Amazing--that cache of Babs' autobiographies at Norton you reference came from me. I was living in what was originally a walk-in closet in the Ansonia building on the UWS of Manhattan and working at a restaurant downtown @1995. On my way in one afternoon, there was a guy selling old paperback books on a table set up outside the subway at 72nd & Broadway; I would have walked right past if the retina-searing cover of "i, paid my dues" hadn't jolted me to attention. I knew Babs put out some records on Blue Note, and thumbing through the pages there, I was hooked. I bought the few copies that were there on the table, and the next morning I found myself outside this guy's apartment up in Morningside Heights where I acquired the last 2 boxes (200 books) at $1 each he had left that Babs had evidently given him as collateral at some point for borrowed $$ that was never repaid.
It's the most brain-sprainingly entertaining book I have ever read. He puts random words in caps that don't seem to convey emphasis, and he will completely throw big-time musicians right under the bus, but then change the name of some random woman he picked up while waiting for a table at a restaurant ("we shall call her Lu so as to protect her identity") of someone nobody would know anyhow. I have re-read it many times: if 1/5th of the tales he tells are true, then Babs lived an amazing life.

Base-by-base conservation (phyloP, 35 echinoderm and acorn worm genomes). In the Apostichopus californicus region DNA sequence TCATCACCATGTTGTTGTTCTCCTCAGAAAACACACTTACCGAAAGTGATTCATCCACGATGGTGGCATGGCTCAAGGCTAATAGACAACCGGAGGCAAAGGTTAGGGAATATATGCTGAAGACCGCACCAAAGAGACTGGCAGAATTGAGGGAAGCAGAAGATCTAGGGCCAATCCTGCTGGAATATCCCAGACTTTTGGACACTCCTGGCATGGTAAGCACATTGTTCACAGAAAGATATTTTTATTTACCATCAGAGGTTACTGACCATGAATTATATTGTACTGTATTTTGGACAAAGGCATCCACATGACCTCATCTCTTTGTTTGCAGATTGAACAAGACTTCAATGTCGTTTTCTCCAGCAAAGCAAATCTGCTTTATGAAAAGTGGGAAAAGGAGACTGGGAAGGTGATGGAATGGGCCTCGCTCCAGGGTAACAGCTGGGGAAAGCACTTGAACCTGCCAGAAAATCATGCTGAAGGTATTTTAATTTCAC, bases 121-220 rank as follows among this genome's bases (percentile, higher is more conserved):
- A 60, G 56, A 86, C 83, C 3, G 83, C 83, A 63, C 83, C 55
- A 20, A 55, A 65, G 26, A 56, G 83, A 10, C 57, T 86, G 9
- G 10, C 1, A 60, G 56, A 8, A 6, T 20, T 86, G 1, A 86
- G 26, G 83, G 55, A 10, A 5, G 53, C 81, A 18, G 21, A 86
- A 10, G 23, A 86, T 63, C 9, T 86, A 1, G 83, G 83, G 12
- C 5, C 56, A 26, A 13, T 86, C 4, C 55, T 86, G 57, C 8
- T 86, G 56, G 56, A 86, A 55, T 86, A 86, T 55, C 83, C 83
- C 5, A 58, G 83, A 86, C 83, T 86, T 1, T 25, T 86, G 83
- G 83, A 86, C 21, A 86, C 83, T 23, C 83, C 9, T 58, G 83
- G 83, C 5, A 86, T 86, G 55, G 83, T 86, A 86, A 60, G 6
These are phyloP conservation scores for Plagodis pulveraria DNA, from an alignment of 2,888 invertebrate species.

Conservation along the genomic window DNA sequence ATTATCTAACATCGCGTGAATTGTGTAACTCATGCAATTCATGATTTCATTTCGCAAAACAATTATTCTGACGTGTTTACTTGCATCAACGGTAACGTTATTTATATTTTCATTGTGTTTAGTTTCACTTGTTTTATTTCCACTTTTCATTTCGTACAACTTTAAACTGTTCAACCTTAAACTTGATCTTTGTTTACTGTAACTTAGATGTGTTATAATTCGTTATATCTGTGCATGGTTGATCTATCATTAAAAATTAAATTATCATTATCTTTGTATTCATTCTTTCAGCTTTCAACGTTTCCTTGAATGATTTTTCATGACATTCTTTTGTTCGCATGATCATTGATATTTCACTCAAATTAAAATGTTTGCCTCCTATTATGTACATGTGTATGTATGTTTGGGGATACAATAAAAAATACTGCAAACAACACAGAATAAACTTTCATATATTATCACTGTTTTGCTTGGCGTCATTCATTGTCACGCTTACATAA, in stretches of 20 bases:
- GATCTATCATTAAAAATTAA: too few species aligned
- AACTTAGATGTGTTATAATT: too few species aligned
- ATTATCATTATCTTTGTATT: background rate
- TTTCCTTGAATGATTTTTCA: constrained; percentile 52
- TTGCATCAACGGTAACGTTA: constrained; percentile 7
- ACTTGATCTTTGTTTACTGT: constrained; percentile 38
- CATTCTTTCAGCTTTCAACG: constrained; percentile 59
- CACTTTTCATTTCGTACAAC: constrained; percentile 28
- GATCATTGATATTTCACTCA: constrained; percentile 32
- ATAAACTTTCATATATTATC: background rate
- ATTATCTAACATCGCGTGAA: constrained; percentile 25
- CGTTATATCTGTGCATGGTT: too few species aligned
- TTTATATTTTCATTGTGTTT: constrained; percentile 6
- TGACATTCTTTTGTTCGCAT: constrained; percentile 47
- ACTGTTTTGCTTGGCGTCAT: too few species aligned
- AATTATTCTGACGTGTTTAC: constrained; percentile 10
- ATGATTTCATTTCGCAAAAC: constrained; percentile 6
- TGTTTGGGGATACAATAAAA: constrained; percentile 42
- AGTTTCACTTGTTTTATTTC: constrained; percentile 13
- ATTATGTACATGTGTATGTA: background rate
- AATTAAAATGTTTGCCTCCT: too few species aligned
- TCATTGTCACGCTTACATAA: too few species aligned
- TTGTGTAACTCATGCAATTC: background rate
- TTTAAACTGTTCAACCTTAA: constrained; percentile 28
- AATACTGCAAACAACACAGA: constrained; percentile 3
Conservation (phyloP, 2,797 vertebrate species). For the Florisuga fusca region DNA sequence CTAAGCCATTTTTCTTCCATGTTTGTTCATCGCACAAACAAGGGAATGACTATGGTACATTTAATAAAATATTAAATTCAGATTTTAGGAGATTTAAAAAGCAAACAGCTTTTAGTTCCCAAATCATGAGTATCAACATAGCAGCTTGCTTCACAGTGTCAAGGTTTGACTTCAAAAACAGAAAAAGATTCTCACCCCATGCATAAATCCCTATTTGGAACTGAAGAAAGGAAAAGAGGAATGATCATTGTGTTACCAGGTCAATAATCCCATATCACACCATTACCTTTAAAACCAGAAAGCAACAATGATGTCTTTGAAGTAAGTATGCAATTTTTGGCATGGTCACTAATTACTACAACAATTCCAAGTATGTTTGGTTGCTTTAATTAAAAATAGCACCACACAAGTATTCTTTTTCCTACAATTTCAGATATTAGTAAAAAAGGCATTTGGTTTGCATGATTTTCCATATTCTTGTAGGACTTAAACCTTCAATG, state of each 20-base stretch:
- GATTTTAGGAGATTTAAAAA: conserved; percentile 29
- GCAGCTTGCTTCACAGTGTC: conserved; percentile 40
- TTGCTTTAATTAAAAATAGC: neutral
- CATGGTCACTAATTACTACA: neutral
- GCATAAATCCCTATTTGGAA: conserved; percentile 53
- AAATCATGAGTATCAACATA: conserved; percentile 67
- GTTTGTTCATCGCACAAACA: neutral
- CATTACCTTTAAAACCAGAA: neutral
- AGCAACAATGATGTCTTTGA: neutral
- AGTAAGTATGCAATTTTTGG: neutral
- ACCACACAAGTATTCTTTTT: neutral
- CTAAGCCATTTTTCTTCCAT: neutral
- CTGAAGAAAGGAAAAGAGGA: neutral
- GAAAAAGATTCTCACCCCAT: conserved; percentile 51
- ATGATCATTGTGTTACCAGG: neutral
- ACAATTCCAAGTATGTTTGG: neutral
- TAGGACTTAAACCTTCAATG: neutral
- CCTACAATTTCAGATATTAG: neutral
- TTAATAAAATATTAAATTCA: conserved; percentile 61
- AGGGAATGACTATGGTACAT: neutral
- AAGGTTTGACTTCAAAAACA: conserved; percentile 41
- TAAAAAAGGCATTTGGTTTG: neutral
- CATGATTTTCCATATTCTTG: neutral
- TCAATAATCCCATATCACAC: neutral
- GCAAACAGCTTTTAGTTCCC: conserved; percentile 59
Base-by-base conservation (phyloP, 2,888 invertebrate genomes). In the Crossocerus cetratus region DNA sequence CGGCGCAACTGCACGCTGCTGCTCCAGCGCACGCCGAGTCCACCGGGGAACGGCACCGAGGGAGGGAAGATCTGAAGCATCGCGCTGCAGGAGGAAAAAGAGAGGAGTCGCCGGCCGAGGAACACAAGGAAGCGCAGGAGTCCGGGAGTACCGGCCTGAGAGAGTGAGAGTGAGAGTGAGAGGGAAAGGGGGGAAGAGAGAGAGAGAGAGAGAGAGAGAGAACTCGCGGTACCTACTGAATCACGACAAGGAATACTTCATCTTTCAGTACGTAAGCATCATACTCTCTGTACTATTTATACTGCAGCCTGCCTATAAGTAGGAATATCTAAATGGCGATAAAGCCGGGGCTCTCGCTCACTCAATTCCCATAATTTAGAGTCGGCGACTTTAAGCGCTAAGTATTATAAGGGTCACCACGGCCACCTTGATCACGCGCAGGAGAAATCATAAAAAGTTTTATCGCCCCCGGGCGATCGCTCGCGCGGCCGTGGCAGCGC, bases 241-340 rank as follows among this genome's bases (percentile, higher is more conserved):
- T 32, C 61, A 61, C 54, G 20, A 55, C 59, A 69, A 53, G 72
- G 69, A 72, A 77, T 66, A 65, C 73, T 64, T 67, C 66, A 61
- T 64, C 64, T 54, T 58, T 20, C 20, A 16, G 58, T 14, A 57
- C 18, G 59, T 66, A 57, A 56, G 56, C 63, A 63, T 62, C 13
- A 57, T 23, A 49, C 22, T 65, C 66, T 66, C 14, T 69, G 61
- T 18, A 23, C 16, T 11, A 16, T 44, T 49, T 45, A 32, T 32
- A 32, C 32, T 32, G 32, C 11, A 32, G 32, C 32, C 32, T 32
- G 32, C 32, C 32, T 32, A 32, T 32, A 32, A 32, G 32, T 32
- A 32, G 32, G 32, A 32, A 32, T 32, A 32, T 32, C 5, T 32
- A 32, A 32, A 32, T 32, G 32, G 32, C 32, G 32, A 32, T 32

Anyway, I brought one box over to Billy & Miriam's Norton HQ in Brooklyn where I swapped it for a stack of King label & Bo Diddley LPs. From the box I kept, I've given them out to friends over the years, and it has just come to my attention that even used copies are commanding pretty big money at this point on the popular auction site (though I'm not sure if anyone is actually paying the asking prices). I still have @20 copies left.
His records aren't quite up to par with his tome, but I do have Weird Lullaby--with Tadd Dameron tickling the ivories--in my 78 juke. That one really speaks to me.